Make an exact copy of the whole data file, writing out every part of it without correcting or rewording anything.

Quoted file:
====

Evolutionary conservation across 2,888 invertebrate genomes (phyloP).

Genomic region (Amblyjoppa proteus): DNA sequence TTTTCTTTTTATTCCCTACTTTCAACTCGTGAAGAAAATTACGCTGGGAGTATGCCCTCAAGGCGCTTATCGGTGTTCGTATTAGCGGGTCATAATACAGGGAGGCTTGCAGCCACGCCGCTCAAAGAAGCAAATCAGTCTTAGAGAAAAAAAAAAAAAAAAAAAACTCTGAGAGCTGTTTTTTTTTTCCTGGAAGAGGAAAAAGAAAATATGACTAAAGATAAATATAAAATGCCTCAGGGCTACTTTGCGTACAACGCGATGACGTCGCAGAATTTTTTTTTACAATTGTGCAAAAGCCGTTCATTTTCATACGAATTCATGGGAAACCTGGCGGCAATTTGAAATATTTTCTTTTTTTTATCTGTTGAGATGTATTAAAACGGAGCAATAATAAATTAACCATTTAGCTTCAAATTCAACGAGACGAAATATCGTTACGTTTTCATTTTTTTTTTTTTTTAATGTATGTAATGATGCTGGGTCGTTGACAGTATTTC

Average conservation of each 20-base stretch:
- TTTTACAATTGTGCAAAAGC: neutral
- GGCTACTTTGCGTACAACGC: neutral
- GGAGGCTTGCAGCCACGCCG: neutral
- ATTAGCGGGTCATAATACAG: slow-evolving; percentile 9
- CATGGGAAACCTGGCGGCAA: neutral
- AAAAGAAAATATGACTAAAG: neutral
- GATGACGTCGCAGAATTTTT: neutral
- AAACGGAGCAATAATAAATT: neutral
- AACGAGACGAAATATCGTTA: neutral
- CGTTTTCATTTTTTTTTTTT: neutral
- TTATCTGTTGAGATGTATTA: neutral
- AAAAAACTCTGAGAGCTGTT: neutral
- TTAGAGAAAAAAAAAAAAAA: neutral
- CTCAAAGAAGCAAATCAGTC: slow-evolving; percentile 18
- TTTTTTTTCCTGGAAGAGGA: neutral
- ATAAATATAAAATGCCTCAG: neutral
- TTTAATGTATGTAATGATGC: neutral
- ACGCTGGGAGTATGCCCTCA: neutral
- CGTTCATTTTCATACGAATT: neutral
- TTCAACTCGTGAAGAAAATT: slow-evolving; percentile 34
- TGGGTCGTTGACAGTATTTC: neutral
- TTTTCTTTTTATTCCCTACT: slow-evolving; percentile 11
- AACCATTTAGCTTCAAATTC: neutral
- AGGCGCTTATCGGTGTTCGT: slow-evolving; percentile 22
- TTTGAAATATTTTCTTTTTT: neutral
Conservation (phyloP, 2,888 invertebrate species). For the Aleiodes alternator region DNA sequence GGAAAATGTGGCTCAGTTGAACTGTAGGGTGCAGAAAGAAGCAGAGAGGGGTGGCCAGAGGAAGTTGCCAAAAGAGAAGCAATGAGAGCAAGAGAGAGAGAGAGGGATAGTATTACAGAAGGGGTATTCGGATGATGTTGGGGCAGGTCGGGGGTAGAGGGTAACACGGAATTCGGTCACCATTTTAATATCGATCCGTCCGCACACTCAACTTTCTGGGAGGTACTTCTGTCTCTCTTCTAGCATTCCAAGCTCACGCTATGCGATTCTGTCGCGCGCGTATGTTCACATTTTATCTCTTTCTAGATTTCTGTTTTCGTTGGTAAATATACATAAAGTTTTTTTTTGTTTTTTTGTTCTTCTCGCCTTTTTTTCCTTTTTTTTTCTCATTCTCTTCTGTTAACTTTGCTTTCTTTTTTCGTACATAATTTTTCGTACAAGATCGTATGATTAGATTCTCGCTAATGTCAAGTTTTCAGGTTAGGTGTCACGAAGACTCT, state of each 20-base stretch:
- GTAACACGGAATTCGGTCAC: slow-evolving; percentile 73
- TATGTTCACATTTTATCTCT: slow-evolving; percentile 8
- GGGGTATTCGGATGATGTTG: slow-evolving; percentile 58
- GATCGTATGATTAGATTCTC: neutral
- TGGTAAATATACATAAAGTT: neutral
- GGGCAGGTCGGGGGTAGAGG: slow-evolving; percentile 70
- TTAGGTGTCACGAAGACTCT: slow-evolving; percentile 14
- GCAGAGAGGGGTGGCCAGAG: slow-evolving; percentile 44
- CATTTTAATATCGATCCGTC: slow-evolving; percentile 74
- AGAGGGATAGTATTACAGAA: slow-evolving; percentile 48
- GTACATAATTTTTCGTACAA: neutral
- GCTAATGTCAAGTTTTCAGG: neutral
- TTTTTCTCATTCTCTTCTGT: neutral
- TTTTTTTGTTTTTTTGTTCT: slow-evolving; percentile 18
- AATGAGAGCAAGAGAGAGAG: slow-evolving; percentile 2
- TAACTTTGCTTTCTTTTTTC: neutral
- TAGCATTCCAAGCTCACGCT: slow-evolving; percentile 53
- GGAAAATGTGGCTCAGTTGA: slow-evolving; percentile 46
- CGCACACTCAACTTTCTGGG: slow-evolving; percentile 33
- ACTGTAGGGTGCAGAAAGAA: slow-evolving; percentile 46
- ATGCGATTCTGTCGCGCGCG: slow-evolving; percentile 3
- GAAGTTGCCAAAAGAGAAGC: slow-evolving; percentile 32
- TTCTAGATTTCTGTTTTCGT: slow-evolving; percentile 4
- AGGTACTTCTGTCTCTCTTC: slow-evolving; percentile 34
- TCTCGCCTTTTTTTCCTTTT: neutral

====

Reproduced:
Evolutionary conservation across 2,888 invertebrate genomes (phyloP).

Genomic region (Amblyjoppa proteus): DNA sequence TTTTCTTTTTATTCCCTACTTTCAACTCGTGAAGAAAATTACGCTGGGAGTATGCCCTCAAGGCGCTTATCGGTGTTCGTATTAGCGGGTCATAATACAGGGAGGCTTGCAGCCACGCCGCTCAAAGAAGCAAATCAGTCTTAGAGAAAAAAAAAAAAAAAAAAAACTCTGAGAGCTGTTTTTTTTTTCCTGGAAGAGGAAAAAGAAAATATGACTAAAGATAAATATAAAATGCCTCAGGGCTACTTTGCGTACAACGCGATGACGTCGCAGAATTTTTTTTTACAATTGTGCAAAAGCCGTTCATTTTCATACGAATTCATGGGAAACCTGGCGGCAATTTGAAATATTTTCTTTTTTTTATCTGTTGAGATGTATTAAAACGGAGCAATAATAAATTAACCATTTAGCTTCAAATTCAACGAGACGAAATATCGTTACGTTTTCATTTTTTTTTTTTTTTAATGTATGTAATGATGCTGGGTCGTTGACAGTATTTC

Average conservation of each 20-base stretch:
- TTTTACAATTGTGCAAAAGC: neutral
- GGCTACTTTGCGTACAACGC: neutral
- GGAGGCTTGCAGCCACGCCG: neutral
- ATTAGCGGGTCATAATACAG: slow-evolving; percentile 9
- CATGGGAAACCTGGCGGCAA: neutral
- AAAAGAAAATATGACTAAAG: neutral
- GATGACGTCGCAGAATTTTT: neutral
- AAACGGAGCAATAATAAATT: neutral
- AACGAGACGAAATATCGTTA: neutral
- CGTTTTCATTTTTTTTTTTT: neutral
- TTATCTGTTGAGATGTATTA: neutral
- AAAAAACTCTGAGAGCTGTT: neutral
- TTAGAGAAAAAAAAAAAAAA: neutral
- CTCAAAGAAGCAAATCAGTC: slow-evolving; percentile 18
- TTTTTTTTCCTGGAAGAGGA: neutral
- ATAAATATAAAATGCCTCAG: neutral
- TTTAATGTATGTAATGATGC: neutral
- ACGCTGGGAGTATGCCCTCA: neutral
- CGTTCATTTTCATACGAATT: neutral
- TTCAACTCGTGAAGAAAATT: slow-evolving; percentile 34
- TGGGTCGTTGACAGTATTTC: neutral
- TTTTCTTTTTATTCCCTACT: slow-evolving; percentile 11
- AACCATTTAGCTTCAAATTC: neutral
- AGGCGCTTATCGGTGTTCGT: slow-evolving; percentile 22
- TTTGAAATATTTTCTTTTTT: neutral
Conservation (phyloP, 2,888 invertebrate species). For the Aleiodes alternator region DNA sequence GGAAAATGTGGCTCAGTTGAACTGTAGGGTGCAGAAAGAAGCAGAGAGGGGTGGCCAGAGGAAGTTGCCAAAAGAGAAGCAATGAGAGCAAGAGAGAGAGAGAGGGATAGTATTACAGAAGGGGTATTCGGATGATGTTGGGGCAGGTCGGGGGTAGAGGGTAACACGGAATTCGGTCACCATTTTAATATCGATCCGTCCGCACACTCAACTTTCTGGGAGGTACTTCTGTCTCTCTTCTAGCATTCCAAGCTCACGCTATGCGATTCTGTCGCGCGCGTATGTTCACATTTTATCTCTTTCTAGATTTCTGTTTTCGTTGGTAAATATACATAAAGTTTTTTTTTGTTTTTTTGTTCTTCTCGCCTTTTTTTCCTTTTTTTTTCTCATTCTCTTCTGTTAACTTTGCTTTCTTTTTTCGTACATAATTTTTCGTACAAGATCGTATGATTAGATTCTCGCTAATGTCAAGTTTTCAGGTTAGGTGTCACGAAGACTCT, state of each 20-base stretch:
- GTAACACGGAATTCGGTCAC: slow-evolving; percentile 73
- TATGTTCACATTTTATCTCT: slow-evolving; percentile 8
- GGGGTATTCGGATGATGTTG: slow-evolving; percentile 58
- GATCGTATGATTAGATTCTC: neutral
- TGGTAAATATACATAAAGTT: neutral
- GGGCAGGTCGGGGGTAGAGG: slow-evolving; percentile 70
- TTAGGTGTCACGAAGACTCT: slow-evolving; percentile 14
- GCAGAGAGGGGTGGCCAGAG: slow-evolving; percentile 44
- CATTTTAATATCGATCCGTC: slow-evolving; percentile 74
- AGAGGGATAGTATTACAGAA: slow-evolving; percentile 48
- GTACATAATTTTTCGTACAA: neutral
- GCTAATGTCAAGTTTTCAGG: neutral
- TTTTTCTCATTCTCTTCTGT: neutral
- TTTTTTTGTTTTTTTGTTCT: slow-evolving; percentile 18
- AATGAGAGCAAGAGAGAGAG: slow-evolving; percentile 2
- TAACTTTGCTTTCTTTTTTC: neutral
- TAGCATTCCAAGCTCACGCT: slow-evolving; percentile 53
- GGAAAATGTGGCTCAGTTGA: slow-evolving; percentile 46
- CGCACACTCAACTTTCTGGG: slow-evolving; percentile 33
- ACTGTAGGGTGCAGAAAGAA: slow-evolving; percentile 46
- ATGCGATTCTGTCGCGCGCG: slow-evolving; percentile 3
- GAAGTTGCCAAAAGAGAAGC: slow-evolving; percentile 32
- TTCTAGATTTCTGTTTTCGT: slow-evolving; percentile 4
- AGGTACTTCTGTCTCTCTTC: slow-evolving; percentile 34
- TCTCGCCTTTTTTTCCTTTT: neutral